Arrow-right Camera
The Spokesman-Review Newspaper

The Spokesman-Review Newspaper The Spokesman-Review

Spokane, Washington  Est. May 19, 1883
Partly Cloudy Day 72° Partly Cloudy
News >  Nation/World

Some fear Iraq headed for civil war

Tom Lasseter Knight Ridder

BAGHDAD, Iraq – While American officials point to the bargaining among Shiite Muslim and Kurdish politicians over an interim Iraqi government as evidence that democracy is taking hold in Iraq, some Iraqi analysts and politicians are increasingly worried about the group that’s missing from the equation: Sunni Muslims.

Almost two months after national elections, Iraq’s Sunni minority remains fragmented and largely alienated from the horse-trading. If that continues, the group that’s long dominated Iraq could find itself shut out of December’s prime ministerial election as it was on Jan. 30, when Sunnis won only a few seats in Iraq’s new parliament.

Lawmakers had planned to meet this weekend to form a coalition government that’s expected to be dominated by Shiites and Kurds, but the session was postponed at least until Tuesday.

On Sunday, Shiite and Kurdish leaders said that many of the key decisions about the new government had been made. Both groups stand to receive most of the key positions – prime minister, president and the major cabinet posts – leaving the Sunnis further estranged.

Asked about Kurdish demands for 25 percent of the nation’s oil revenues, Faraj al Haidari, a spokesman for the Kurdish Democratic Party, said that the Kurds are entitled to a considerable stake of the country’s wealth because of their suffering under former dictator Saddam Hussein, a Sunni.

“We have to take in consideration that Kurdistan has suffered a lot in the past and it has to get what it deserves now,” he said.

Saad Jawad, a senior Shiite political official, said that Kurdish demands for control of the oil-rich Kirkuk area, a crucial issue for Sunni Arabs, have been scaled back to a referendum to be held there at a later date. Most Iraqis expect the Kurds to bus in as many of their own people as possible to win the vote and make Kirkuk part of an autonomous Kurdistan.

The Kurds have agreed, on paper at least, to absorb their Peshmerga militia into the nation’s security forces, but the militia members will remain in Kurdistan.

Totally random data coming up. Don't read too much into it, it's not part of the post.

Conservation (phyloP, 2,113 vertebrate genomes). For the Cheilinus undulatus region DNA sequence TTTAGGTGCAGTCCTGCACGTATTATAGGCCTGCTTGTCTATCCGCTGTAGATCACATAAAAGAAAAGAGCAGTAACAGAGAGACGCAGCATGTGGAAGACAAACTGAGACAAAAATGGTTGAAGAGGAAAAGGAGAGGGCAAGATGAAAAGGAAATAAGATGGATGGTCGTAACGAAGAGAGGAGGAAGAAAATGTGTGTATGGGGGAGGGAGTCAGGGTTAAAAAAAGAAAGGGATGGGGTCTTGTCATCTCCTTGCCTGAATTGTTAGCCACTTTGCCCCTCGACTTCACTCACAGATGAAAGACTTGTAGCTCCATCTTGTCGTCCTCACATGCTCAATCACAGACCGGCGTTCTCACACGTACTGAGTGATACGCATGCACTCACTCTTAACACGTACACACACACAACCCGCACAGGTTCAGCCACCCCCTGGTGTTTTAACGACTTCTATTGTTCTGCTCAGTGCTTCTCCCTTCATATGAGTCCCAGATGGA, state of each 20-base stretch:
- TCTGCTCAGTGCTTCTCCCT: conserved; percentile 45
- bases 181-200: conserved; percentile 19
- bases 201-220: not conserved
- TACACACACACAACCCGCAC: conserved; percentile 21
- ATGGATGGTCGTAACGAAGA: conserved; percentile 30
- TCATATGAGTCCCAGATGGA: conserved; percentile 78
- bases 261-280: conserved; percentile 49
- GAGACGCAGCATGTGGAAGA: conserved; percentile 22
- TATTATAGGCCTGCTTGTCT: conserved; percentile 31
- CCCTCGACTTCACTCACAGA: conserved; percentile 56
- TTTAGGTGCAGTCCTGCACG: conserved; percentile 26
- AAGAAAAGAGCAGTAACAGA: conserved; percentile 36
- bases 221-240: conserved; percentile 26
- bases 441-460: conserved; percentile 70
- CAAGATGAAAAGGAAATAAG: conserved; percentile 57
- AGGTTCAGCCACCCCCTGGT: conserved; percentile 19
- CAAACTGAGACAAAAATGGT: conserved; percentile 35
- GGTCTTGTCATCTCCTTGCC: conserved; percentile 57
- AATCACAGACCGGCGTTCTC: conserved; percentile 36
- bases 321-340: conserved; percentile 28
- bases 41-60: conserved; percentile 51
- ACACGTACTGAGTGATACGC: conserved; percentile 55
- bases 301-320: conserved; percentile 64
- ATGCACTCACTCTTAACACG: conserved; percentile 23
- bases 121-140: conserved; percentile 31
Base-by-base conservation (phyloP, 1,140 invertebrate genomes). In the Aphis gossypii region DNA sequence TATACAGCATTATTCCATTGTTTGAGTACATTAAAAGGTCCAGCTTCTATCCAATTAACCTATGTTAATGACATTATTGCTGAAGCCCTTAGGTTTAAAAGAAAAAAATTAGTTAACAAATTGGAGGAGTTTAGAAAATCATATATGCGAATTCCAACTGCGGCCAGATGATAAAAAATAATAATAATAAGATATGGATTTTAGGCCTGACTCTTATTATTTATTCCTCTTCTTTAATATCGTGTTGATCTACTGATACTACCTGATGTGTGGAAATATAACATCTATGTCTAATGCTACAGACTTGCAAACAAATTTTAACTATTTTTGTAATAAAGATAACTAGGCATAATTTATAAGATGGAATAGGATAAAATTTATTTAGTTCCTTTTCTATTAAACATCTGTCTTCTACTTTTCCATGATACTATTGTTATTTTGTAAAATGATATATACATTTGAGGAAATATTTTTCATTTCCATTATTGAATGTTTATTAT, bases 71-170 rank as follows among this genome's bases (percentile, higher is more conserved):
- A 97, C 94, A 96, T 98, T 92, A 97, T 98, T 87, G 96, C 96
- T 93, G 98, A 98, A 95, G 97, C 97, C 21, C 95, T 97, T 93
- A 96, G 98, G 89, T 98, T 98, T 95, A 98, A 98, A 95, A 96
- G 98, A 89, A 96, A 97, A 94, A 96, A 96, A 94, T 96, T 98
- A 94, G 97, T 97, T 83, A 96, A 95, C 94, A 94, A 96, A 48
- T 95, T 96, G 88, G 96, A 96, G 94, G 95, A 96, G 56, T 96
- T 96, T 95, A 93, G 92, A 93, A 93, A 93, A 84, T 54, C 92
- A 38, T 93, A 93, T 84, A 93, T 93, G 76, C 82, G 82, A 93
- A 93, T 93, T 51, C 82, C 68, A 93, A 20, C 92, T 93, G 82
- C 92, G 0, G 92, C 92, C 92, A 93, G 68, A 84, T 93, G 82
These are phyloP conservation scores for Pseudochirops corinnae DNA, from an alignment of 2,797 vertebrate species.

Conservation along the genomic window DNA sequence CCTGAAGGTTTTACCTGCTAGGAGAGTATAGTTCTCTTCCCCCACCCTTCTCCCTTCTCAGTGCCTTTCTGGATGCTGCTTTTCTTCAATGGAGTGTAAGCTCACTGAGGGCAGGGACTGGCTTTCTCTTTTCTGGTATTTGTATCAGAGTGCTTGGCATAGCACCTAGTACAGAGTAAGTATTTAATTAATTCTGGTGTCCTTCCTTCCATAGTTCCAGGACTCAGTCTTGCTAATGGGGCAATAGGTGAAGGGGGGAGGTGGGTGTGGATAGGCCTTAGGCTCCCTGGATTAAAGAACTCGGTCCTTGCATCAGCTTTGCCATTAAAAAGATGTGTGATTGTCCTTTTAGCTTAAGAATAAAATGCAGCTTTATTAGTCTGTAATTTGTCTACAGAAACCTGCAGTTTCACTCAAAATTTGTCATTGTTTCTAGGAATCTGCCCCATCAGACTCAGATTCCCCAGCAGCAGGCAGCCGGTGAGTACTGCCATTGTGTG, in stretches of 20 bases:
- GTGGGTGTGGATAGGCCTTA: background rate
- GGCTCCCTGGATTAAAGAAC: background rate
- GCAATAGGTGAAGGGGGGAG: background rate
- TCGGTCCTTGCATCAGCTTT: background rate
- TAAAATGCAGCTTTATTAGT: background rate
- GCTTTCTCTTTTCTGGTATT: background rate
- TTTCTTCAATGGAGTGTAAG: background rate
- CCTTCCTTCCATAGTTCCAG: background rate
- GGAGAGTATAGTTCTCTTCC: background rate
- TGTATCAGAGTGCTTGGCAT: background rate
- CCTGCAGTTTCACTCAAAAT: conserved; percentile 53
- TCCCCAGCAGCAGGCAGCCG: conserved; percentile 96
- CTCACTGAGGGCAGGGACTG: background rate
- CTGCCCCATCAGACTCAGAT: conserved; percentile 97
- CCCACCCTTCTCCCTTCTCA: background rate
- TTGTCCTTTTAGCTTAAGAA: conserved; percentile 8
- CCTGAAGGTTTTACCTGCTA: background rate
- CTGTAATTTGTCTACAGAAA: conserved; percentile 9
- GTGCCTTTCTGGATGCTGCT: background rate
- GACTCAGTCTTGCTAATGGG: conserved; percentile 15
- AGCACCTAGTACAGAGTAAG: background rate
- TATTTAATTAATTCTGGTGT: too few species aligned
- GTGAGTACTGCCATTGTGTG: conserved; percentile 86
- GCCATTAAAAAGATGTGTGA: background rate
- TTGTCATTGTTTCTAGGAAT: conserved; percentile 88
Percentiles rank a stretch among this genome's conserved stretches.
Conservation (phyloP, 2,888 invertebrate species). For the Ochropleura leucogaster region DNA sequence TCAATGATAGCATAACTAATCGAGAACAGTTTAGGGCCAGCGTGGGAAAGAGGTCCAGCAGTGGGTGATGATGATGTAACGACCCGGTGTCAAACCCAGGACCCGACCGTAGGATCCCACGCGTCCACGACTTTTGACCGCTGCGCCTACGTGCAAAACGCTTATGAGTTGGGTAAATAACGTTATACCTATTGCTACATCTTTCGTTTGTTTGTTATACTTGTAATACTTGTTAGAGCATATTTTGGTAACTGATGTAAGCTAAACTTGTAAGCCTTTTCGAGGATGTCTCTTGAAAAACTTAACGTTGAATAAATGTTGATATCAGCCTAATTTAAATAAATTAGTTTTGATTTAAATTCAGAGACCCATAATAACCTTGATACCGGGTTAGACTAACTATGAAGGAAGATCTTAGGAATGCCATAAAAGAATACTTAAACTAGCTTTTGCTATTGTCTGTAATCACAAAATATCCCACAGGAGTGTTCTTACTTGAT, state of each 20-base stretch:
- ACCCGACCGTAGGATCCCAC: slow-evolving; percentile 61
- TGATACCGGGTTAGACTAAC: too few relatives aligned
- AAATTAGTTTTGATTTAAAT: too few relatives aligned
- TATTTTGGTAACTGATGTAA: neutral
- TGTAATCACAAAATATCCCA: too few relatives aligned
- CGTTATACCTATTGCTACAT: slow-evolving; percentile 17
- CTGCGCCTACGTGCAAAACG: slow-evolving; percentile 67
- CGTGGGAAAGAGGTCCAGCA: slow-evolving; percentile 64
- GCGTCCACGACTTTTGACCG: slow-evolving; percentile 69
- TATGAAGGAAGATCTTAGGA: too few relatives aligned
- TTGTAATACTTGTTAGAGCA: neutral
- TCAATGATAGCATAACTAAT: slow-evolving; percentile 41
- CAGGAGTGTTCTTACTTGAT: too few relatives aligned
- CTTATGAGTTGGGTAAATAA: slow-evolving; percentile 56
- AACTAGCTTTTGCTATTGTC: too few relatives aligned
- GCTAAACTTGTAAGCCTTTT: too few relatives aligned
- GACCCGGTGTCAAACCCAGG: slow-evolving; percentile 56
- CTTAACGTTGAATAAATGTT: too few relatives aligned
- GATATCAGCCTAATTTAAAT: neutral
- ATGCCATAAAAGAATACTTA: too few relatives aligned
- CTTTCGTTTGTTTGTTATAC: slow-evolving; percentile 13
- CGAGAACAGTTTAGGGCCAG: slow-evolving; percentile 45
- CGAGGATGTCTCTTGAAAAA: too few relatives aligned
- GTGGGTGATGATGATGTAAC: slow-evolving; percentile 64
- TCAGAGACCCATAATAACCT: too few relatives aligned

Politicians and analysts in Iraq agree that the insurgency could broaden and intensify, and perhaps even threaten civil war, if mainstream Sunnis continue to feel disenfranchised.

“A defiant Sunni population would be dangerous,” said Mazen al Ramadhani, a political science analyst and professor at Baghdad University.

While Sunnis make up some 20 percent of Iraq’s population, they comprise most of its bureaucratic, technological and military elite, largely because of favoritism by Saddam.

“Our presence and representation in the next government is an important and necessary thing to stabilize this country,” said Hassan al Hashimy, an official with the Iraqi Islamic Party, a main Sunni group.

Jawad Talib, a senior adviser to the presumptive Shiite prime minister, Ibrahim al-Jaafari, agreed.

“If they don’t participate, it will destabilize the country,” he said. “I hope that the Sunni clerics won’t submit to the terrorists.”

In many predominantly Sunni areas, however, Sunni religious organizations called for a boycott of the Jan. 30 elections, and poor security made voting difficult. In Anbar province, voter turnout was in the single digits.

There have been several attempts to gather the Sunni factions at the table and draft a common platform, but the effort has been plagued by disagreements between Sunnis willing to join the political process and those who dismiss it as a sham.

Now there are signs that some Sunni groups may be digging in their heels.

Leaders of the Muslim Scholars Association, an influential group of hard-line clerics that called for a boycott in January, continue to denounce the bargaining over a new government as an American fabrication.

A conference last week intended to bring major Sunni parties together was poorly attended, and the scholar’s association representative used it to rail against the U.S. presence in Iraq and anything connected to it.

“We held the conference for the Sunni people after we started to feel that the sectarian divide is widening and after we realized that we’re about to be marginalized,” he said before putting in a good word for the Sunni-led insurgency.

Some Sunni leaders have floated the idea of creating a federation of three Sunni provinces, which, under a clause in the nation’s transitional law, could veto any constitution passed by the Shiite- and Kurdish-dominated assembly. But even that’s been stymied by infighting among Sunni politicians and tribal sheikhs, some of whom consider any political engagement, even a veto, a tacit acknowledgement of the government’s legitimacy.

The Spokesman-Review Newspaper

Local journalism is essential.

Give directly to The Spokesman-Review's Northwest Passages community forums series -- which helps to offset the costs of several reporter and editor positions at the newspaper -- by using the easy options below. Gifts processed in this system are not tax deductible, but are predominately used to help meet the local financial requirements needed to receive national matching-grant funds.

Active Person

Subscribe now to get breaking news alerts in your email inbox

Get breaking news delivered to your inbox as it happens.